Abnormalities in blood vessels


Red or blue swelling on or just under the skin

Mortality Rate



Beta blockers

Show Information

A hemangioma is a generally benign but abnormal growth of blood vessels. It usually resembles either a red growth on the skin or a bluish growth underneath the skin. However, it can grow on other organs as well. It is the most common type of tumor, particularly in persons of European descent where up to 10% of children develop one at some point in their lives.

In most cases, hemangiomas are completely harmless and will disappear on their own without leaving a scar. However, this is a process that takes about two years from the date the hemangioma starts to grow to the date it disappears. In some cases they will ulcerate, which will cause severe bleeding. In rare cases, they will become large and permanently stretch the skin. In these cases, they can be surgically removed. A large hemangioma can also interfere with breathing or vision.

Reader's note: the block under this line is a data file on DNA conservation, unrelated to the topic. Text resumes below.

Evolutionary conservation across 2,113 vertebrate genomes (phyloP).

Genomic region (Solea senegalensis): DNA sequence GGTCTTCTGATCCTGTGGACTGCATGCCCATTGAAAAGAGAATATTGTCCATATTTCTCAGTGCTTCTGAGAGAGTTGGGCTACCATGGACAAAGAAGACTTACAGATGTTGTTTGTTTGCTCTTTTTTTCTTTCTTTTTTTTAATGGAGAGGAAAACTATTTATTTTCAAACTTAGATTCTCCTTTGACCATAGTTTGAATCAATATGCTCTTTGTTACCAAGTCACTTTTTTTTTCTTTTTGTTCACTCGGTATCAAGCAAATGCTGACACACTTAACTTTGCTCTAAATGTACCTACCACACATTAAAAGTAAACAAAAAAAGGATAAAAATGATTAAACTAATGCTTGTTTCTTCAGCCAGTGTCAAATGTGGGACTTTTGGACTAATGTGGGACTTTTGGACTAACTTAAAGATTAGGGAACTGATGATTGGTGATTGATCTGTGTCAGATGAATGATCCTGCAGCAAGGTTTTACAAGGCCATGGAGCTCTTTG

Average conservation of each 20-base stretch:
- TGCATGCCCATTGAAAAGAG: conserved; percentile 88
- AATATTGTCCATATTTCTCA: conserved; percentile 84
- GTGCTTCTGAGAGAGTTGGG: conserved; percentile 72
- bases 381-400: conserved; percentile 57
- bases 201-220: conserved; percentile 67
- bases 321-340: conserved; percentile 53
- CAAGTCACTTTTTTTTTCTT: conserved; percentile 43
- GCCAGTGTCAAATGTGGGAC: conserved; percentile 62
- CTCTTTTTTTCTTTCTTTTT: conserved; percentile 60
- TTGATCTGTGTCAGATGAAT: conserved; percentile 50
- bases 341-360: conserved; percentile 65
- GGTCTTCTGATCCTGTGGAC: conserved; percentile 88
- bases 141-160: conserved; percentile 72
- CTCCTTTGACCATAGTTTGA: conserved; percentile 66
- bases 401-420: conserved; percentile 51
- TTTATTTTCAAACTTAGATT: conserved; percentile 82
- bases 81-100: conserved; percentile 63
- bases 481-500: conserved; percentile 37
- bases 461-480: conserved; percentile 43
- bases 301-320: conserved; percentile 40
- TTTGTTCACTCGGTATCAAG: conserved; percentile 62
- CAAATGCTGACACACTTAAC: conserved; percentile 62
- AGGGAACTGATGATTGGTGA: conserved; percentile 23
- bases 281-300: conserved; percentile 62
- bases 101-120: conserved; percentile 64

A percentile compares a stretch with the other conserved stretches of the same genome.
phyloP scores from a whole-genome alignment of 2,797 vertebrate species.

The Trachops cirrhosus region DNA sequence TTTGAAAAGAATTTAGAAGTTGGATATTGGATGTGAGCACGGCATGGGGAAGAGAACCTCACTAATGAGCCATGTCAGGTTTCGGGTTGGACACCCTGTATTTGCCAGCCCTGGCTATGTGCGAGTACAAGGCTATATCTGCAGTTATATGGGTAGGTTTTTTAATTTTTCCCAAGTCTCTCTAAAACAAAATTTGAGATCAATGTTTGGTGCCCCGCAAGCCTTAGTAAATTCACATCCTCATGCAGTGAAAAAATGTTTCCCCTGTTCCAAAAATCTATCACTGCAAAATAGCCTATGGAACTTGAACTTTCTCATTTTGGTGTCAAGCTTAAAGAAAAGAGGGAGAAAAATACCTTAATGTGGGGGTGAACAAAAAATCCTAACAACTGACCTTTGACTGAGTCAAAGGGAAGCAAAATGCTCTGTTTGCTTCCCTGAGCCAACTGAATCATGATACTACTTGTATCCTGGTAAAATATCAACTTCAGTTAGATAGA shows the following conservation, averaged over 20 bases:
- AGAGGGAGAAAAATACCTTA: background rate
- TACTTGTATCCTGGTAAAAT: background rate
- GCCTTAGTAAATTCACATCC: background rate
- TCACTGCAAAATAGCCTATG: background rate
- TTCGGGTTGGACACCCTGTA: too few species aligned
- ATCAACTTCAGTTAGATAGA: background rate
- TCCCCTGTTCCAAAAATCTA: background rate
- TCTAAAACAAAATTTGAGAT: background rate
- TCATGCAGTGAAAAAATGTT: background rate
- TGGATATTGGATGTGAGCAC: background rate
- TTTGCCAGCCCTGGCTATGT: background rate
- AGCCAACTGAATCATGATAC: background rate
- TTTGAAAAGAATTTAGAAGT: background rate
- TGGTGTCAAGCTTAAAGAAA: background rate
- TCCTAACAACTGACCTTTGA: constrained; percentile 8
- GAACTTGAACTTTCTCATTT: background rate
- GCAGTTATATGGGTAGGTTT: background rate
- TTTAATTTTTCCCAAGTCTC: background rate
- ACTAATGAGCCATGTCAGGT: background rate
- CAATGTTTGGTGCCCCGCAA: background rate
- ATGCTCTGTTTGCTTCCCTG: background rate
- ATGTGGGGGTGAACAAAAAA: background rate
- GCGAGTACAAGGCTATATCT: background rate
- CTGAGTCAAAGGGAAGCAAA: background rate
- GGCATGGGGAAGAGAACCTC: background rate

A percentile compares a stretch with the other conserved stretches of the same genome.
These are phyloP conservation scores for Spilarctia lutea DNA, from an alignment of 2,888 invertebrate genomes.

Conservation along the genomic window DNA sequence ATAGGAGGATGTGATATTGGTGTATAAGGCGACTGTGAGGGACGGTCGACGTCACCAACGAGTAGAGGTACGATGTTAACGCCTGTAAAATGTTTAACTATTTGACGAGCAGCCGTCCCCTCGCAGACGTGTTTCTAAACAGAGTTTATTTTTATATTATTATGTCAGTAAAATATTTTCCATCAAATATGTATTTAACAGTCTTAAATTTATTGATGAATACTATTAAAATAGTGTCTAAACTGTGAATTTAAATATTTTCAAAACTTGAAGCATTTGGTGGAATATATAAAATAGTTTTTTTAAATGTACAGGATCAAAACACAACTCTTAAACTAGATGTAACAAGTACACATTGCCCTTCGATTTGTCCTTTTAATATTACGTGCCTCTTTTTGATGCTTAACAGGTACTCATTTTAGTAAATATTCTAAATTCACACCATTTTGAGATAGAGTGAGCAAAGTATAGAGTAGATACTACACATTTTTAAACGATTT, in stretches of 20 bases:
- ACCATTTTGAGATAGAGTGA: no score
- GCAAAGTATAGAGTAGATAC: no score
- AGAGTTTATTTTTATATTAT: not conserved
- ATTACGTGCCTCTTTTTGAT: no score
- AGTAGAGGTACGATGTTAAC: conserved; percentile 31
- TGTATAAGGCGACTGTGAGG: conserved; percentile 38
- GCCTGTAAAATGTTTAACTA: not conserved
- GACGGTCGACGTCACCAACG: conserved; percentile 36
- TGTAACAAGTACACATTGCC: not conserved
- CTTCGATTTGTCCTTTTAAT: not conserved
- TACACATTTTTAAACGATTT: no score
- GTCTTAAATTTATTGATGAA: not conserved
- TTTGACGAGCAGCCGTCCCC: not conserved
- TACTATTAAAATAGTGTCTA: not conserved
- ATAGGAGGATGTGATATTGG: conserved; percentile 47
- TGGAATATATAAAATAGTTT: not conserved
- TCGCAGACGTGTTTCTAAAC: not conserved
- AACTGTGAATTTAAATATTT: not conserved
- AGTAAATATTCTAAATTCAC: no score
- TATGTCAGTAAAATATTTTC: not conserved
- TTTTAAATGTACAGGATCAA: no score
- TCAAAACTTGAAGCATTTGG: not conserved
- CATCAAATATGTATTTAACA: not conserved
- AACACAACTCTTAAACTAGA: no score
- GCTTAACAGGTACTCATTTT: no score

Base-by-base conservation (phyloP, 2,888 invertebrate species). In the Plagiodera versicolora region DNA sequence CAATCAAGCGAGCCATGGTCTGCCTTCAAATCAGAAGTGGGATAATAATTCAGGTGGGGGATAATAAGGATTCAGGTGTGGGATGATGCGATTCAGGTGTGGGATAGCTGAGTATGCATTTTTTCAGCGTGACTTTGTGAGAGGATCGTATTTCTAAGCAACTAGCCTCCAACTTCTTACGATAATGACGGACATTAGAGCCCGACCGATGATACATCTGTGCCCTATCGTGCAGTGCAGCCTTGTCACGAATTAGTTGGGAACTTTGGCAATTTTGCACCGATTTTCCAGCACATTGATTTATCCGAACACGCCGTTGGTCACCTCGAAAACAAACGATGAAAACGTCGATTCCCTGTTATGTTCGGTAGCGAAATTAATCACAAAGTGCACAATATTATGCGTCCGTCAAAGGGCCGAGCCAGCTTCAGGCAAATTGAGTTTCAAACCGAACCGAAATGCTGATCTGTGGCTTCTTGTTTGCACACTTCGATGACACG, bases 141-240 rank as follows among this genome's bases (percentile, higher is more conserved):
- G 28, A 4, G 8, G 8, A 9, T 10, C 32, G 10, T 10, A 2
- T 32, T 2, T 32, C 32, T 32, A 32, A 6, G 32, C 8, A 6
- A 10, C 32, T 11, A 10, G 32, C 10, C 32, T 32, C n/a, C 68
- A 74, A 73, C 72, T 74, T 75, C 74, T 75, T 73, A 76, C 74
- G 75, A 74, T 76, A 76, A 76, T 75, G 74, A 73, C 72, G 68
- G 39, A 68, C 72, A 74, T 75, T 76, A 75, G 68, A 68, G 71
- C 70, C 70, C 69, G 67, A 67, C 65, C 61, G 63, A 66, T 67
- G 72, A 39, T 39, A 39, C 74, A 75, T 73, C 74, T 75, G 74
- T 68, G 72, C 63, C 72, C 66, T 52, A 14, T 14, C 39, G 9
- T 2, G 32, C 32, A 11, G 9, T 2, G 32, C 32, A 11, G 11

The best theory is that estrogen can trigger a hemangioma, but the exact etiology is still unknown.

Current treatment is with oral or topical beta blockers. Steroids are also still used to treat the condition.

Hemangioma at NIH

Hemangioma at Wikipedia

Hemangioma at Mayo Clinic

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